I wanted to have the same luxury of prepared meals this week. But that meant giving up an entire weekend day to spend in the kitchen. Saturday was already booked, but other than church in the morning, Sunday was wide open.
For prep this week, I needed to make the following:
- Morning Glory muffins
- Hamburger/hot dog buns
- Black bean burgers
- Tater tots
- Prepped veggies and fruit for snacks
- Salad components
- Two types of salad dressing (for the different salad recipes)
- Chicken breasts
I figured that it would take about 15 hours to prep everything, and I still think that’s an accurate number. In the 12 hours that I had (10:30 AM to 10:30 PM).
- Morning Glory muffins
- Hamburger/hot dog buns
- Black bean burgers
- Tater tots
- Some prepped veggies and fruit for snacks
I accomplished almost everything on my list, but neglected a lot of the salad prep, which isn’t the most horrible thing to put together at the last minute. I’d rather it were done, but I’m pretty happy with how much I now have stocked in the fridge.
Because this was really only my second time doing a full week’s food prep, I recorded my process to help me find where time was wasted. I’m hoping that I can improve my efficiency to get more done next time.
Here’s what that process looked like:
- Start activating sourdough starter for buns and bagels, plus replenish my mother starter
- Start soaking dry chickpeas for hummus
- Prepare batter for Morning Glory muffins and bake
- Start paneer
- Wash and spiralize zucchini
- Cut up carrots and cucumbers (mostly for snacks, matchstick carrots for salads)
- Package paneer in whey (we’re not using this until Tuesday’s dinner, so it needs to be preserved until then)
- Cook chickpeas (it took roughly three hours to get them tender enough to blend for hummus)
- Cut up beets
- Prep peaches (for snacks)
- Make salsa
- Make the bagel dough and prep hamburger/hotdog buns; set both aside to rise
- Make guacamole
- Cut up pineapple (for snacks)
- Skin chickpeas and make hummus
- Bake hamburger and hotdog buns
- Form bagels, set aside for second rise
- Prep black bean burger mush
- Cook black bean burgers
- Prep celery (for snacks) and spinach (for saag paneer)
- Cook bagels
- Start naan dough
- Make yogurt, set aside to culture overnight
- Prep and cook cheesecake
- Prep tater tot potatoes and mixture
- Roll naan
- Shape tater tots
- Cook naan
- Fry tater tots
All of the recipes went pretty well, although it should be noted that the cheesecake was an absolute failure. I didn’t even start it until after 8 PM and I should have just left well enough alone. I used a pie tin, rather than a spring form pan, and things just did not go well. It’s tasty, but you’ll never see a picture of it!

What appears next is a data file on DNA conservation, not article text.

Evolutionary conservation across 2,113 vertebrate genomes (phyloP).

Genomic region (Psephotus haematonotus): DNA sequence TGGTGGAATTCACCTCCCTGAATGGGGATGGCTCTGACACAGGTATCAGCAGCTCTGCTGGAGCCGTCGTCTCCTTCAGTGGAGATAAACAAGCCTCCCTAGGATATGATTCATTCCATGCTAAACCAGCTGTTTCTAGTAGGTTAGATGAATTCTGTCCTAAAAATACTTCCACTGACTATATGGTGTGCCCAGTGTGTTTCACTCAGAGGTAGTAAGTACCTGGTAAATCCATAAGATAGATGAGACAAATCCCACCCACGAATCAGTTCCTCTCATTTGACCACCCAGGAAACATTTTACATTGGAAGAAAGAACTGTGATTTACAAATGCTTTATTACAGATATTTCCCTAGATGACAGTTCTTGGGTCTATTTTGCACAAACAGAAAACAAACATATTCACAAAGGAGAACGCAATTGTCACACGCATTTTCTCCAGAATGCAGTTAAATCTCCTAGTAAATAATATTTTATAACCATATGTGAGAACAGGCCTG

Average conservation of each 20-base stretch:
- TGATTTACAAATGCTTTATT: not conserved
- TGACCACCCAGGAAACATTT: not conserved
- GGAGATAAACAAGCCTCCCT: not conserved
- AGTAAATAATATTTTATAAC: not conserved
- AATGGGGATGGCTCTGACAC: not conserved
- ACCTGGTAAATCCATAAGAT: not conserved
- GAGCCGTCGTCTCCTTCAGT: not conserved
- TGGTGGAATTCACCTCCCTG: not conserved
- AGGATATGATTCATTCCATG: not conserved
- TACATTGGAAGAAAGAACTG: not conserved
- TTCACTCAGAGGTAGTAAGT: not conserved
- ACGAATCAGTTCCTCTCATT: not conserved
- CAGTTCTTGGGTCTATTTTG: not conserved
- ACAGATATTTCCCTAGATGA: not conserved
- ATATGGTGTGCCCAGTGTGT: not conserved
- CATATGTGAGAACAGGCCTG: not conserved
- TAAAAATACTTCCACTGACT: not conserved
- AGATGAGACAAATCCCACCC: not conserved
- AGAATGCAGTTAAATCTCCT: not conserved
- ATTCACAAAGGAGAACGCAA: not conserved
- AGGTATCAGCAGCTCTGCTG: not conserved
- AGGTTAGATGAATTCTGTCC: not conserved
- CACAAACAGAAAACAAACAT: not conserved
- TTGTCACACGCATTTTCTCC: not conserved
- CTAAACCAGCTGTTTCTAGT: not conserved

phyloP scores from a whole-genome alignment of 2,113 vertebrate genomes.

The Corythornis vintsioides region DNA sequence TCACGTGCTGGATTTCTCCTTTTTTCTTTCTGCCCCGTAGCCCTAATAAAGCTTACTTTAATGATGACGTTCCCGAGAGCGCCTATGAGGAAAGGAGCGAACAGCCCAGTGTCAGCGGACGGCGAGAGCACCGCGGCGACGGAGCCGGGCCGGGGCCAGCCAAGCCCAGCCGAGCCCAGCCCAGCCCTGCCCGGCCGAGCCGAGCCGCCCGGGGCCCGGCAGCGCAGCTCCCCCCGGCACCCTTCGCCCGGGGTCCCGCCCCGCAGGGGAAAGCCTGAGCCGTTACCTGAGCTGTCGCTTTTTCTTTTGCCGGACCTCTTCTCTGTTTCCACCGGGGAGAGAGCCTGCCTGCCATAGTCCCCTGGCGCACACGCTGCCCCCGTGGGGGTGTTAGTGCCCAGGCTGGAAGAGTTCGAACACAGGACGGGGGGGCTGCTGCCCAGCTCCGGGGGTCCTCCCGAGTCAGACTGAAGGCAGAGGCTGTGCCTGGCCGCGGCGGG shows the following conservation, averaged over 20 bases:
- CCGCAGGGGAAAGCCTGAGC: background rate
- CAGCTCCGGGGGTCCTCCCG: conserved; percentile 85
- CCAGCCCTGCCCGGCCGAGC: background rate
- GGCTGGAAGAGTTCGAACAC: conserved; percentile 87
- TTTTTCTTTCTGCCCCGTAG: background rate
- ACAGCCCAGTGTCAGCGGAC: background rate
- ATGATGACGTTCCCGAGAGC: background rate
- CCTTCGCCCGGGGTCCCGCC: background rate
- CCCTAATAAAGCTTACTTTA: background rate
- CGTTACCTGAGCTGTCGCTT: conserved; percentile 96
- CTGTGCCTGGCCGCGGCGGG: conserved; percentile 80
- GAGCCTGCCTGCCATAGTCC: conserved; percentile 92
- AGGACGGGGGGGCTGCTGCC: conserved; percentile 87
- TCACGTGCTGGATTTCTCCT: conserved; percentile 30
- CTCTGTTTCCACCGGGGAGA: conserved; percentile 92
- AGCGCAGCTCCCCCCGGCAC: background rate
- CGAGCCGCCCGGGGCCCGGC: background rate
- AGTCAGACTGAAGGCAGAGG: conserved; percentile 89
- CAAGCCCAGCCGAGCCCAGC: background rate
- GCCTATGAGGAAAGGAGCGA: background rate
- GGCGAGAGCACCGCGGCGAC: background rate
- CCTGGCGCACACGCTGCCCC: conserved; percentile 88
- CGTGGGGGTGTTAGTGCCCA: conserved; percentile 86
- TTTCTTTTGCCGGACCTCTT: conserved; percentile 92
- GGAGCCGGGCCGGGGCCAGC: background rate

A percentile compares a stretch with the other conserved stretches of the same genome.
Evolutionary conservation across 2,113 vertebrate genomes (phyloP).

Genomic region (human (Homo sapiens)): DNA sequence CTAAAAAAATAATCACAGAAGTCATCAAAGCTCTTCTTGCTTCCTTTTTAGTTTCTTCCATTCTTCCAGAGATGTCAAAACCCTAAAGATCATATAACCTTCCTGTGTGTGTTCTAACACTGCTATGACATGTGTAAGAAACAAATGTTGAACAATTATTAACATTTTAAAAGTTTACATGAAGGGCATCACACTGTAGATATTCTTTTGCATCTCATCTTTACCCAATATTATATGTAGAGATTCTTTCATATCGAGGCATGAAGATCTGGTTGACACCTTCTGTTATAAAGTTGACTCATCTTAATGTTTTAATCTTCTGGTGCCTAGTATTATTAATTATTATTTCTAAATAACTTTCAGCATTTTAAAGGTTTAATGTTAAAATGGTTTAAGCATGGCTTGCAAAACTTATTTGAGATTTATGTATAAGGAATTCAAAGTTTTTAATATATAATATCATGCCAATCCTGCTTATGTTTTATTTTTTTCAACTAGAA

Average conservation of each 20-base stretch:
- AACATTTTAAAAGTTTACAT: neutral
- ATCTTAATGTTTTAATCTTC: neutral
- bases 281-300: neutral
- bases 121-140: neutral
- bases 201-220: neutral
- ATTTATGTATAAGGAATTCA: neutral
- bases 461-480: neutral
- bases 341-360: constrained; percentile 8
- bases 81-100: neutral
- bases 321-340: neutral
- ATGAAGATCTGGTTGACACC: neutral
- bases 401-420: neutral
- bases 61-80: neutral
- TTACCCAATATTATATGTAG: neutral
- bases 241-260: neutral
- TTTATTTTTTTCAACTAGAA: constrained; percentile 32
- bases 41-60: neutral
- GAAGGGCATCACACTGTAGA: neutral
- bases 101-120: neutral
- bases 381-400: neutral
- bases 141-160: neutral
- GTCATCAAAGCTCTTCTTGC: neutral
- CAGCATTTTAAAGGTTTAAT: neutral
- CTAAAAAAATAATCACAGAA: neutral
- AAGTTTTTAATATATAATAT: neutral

Final Thoughts on This Prep and Future Preps
While I’m confident that I could have completed everything in 15 hours if I’d had them, I’d rather not spend an entire day in the kitchen each week. Again, because I have so little time during the week and hate the working mom’s catch 22 of “what’s quick or do we get takeout?”, I’m thinking that I’ll hone the process for future weeks.
One major thing that set me back was having to stop and prepare dinner in the midst of my food prep. We had squid salad, and had to learn how to cook squid because we had never done so before. In my opinion, it wasn’t worth the diversion. I’d rather simply prepare another meal during the previous meal prep for my family to eat while I do the next prep. Lessons learned.
Another major time waster was my small kitchen and fairly limited supply of dishes. I’m not complaining – it’s nice to save cabinet space with a minimal stash. But there are some major things I’m lacking, like the aforementioned springform pan and a decent rolling pin (I’m currently using an old beer bottle to roll everything!).
More than one frying pan and KitchenAid mixer bowl would really come in handy, too, when it’s a huge hassle to scrape stuff off of my single one repeatedly in order to make new things. I wasted a lot of time on random dish washing throughout the day.
I also need to invest in a food processor to make condiments and some of my pastries. I had to fight for way too long with my blender to get it to blend up the chickpeas for hummus, and I’m always afraid I’m going to break it.
One thing I’m very thankful for is my awesome husband! I don’t know how I could food prep without his help. He loaded the dishwasher multiple times and hand washed the big stuff so I could get right back to cooking.
He also helped watch over the kids, which was huge. I was sore enough after 12 hours on my feet – I couldn’t imagine how much more challenging that would have been with a 20+ pound baby or toddler strapped to my back!
Phew! Ok… I think we covered all the bases here. Let me know if you have any questions or food prep success stories you’d love to share. I plan to share my own food prep journey every week or so in this space, so if you’ve got ideas about what to include next time, I’m all ears!